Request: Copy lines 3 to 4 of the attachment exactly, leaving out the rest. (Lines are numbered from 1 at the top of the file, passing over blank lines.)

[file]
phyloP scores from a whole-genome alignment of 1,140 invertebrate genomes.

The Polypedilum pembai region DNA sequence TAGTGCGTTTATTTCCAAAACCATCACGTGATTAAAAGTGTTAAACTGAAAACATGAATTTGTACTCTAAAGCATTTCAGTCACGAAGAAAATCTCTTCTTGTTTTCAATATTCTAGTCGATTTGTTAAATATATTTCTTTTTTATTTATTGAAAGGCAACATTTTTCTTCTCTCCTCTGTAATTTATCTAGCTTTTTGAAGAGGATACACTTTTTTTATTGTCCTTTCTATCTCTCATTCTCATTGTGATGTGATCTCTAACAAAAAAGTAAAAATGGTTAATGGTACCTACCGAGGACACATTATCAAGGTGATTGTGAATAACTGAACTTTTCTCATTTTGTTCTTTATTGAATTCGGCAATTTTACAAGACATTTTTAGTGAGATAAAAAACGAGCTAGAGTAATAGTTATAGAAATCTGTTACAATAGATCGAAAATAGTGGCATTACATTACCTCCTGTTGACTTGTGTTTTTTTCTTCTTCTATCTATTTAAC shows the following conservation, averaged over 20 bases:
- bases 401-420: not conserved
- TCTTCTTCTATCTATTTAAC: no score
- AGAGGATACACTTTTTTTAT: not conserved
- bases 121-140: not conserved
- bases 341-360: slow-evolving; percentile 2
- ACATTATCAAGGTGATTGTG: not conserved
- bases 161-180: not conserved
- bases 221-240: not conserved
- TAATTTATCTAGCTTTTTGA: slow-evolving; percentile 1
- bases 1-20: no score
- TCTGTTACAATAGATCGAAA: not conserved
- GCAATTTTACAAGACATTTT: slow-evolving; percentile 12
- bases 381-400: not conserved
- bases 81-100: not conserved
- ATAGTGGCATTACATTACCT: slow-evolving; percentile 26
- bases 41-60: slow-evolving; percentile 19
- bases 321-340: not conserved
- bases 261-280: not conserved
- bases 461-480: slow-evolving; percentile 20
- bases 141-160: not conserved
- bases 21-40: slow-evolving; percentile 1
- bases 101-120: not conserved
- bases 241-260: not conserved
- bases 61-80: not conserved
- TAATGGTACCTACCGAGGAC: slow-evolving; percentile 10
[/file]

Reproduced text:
- bases 401-420: not conserved
- TCTTCTTCTATCTATTTAAC: no score